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Live and… erm… local… sort of

04 May

OFCOM says local news bulletins "should not be merely tokenistic box-ticking exercises"

 

Much has been written recently about how exactly we should define “news”. It should be simple, but of course, one man’s news is another’s chip paper. Things came to a head last month when UTV Radio, the owners of TalkSport, failed to have a complaint about BBC Radio Five Live upheld – yet the BBC Trust acknowledged that UTV’s gripe did raise “significant questions” about what is and isn’t regarded as news content – compared to, say, a phone in, sports commentary or current affairs strand.

Of course, commercial radio has also come in for its fair share of criticism on the amount of local or regional news being provided by newly networked stations. At the start of this year, Capital FM launched as a national network, with local or regional breakfast and drive shows. In return for reducing local output to seven hours a day, it agreed to operate what the regulator OFCOM termed an “enhanced local news service” – local bulletins on the hour throughout the day.

But not everyone was convinced. not least in the East Midlands, where Capital used to be three separate radio stations serving Nottingham, Derby and Leicester. And trying to cram local stories into bulletins of 30 seconds was always going to be a challenge, especially because Capital decided on a bulletin “format” of one local, one national and one showbiz story to run each hour.

Could do better : Revised localness guidelines could force a rethink on news content

So now, after a number of complaints to the regulator – and some further sampling – OFCOM has reissued and revised its Localness Guidelines. Significantly, and for the first time, they address the issue of daytime “enhanced” local news as follows :

 
In our research on localness in commercial radio, published in 2009, local news was the type of content most valued by listeners, and its delivery also benefits communities and local democracy.
 

It therefore follows that local bulletins running during daytime hours as part of an ‘enhanced’ news service should not be merely tokenistic box-ticking exercises, and each bulletin should meet the requirements set out for local news in general (see guidance above) just as comfortably as bulletins aired during peaktime (i.e. weekday breakfast and drivetime, and weekend late breakfast).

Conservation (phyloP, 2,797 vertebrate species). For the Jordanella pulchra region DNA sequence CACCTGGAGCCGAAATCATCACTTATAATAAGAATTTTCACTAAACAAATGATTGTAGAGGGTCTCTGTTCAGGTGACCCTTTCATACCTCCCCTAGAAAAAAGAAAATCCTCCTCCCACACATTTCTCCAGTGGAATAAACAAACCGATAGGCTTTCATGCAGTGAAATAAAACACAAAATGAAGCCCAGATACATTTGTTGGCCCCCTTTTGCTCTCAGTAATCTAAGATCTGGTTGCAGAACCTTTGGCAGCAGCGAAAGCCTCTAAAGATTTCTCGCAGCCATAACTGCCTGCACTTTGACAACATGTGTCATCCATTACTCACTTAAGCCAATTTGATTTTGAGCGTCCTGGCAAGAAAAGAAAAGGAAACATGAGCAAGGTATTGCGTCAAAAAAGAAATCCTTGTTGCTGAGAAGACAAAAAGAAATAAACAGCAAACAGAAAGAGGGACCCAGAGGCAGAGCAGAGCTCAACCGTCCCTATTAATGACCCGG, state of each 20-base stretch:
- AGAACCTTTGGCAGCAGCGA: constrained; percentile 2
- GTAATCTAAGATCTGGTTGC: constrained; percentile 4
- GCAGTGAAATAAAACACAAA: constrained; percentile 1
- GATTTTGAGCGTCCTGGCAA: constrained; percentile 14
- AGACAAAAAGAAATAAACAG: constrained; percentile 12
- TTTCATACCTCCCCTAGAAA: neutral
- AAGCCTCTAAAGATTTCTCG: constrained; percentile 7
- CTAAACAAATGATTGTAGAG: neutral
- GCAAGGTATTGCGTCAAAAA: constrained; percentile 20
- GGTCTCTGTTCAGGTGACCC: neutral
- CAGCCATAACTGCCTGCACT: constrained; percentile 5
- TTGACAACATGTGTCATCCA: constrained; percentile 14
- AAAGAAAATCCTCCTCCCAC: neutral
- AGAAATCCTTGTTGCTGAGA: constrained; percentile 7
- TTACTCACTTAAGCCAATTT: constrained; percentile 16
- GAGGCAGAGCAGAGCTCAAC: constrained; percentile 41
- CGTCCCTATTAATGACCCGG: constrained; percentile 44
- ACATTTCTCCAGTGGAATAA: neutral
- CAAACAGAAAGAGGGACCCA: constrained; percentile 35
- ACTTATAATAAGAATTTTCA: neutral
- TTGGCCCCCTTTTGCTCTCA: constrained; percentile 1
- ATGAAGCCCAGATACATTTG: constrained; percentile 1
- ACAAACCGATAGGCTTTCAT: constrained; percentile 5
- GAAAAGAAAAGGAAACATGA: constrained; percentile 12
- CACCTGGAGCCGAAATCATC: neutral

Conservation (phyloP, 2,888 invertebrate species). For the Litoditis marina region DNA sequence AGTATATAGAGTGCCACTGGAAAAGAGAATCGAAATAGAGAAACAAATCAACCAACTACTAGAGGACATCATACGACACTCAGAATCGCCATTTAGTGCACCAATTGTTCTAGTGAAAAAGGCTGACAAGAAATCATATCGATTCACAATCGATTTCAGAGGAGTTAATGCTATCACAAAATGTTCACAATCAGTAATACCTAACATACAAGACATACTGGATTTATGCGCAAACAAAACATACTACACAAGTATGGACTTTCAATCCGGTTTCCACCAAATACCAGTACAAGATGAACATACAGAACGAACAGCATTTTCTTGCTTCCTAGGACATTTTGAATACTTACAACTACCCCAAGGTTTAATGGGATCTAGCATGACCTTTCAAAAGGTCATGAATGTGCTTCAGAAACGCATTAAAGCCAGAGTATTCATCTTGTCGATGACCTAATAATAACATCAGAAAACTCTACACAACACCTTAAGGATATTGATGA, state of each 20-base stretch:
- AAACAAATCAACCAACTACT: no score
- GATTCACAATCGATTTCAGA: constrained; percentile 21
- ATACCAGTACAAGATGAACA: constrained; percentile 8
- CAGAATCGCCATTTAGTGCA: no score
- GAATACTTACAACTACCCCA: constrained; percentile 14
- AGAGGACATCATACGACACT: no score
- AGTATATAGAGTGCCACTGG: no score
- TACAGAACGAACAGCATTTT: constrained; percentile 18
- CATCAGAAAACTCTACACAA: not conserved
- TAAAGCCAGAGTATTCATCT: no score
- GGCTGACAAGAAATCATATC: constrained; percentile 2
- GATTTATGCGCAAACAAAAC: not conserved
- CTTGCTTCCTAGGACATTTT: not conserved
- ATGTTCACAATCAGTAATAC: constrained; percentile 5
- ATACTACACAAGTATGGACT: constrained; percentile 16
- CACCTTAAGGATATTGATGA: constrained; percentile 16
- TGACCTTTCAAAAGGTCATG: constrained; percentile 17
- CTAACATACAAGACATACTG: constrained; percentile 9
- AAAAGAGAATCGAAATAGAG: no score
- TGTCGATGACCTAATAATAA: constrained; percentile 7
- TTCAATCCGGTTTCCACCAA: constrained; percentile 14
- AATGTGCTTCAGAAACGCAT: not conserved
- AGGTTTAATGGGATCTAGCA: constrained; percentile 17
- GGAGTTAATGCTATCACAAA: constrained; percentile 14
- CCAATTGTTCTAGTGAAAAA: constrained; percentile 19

While we have never prescribed minimum durations for any type of news bulletin, as that is a matter for the licensee, we would always expect each enhanced daytime bulletin to feature more than simply headlines, and to include at the very least one fully-formed local news story, and normally more than this, alongside national stories.

It’ll be down to individual stations to decide exactly how they interpret and implement these new guidelines. But OFCOM has made it clear that any future complaints about local news provision on commercial radio will be assessed against these fairly robust rules.
 
It also provides foods for thought for those working in BBC Local Radio. Most journalists would agree that “insert local place name here” does not automatically make a story more relevant to a local area. It’s often less about whether a story is local – and more about whether it’s interesting to listen to. Then again, if a station is specifically licensed to serve a local area, surely it should reflect the issues in that area.
 
It’s all too easy to put on the rose-tinted specs, and hark back to the day when commercial radio newsrooms employed a dozen journalists or more – when stations used to run twice daily 30 minutes news programmes. Nobody’s asking for a return to that. But take away the local identity of your brand – and then try taking away the news – and you run the risk of losing large parts of the audience. Whatever their age.
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Posted by on May 4, 2011 in Radio Stuff, The Training Zone

 

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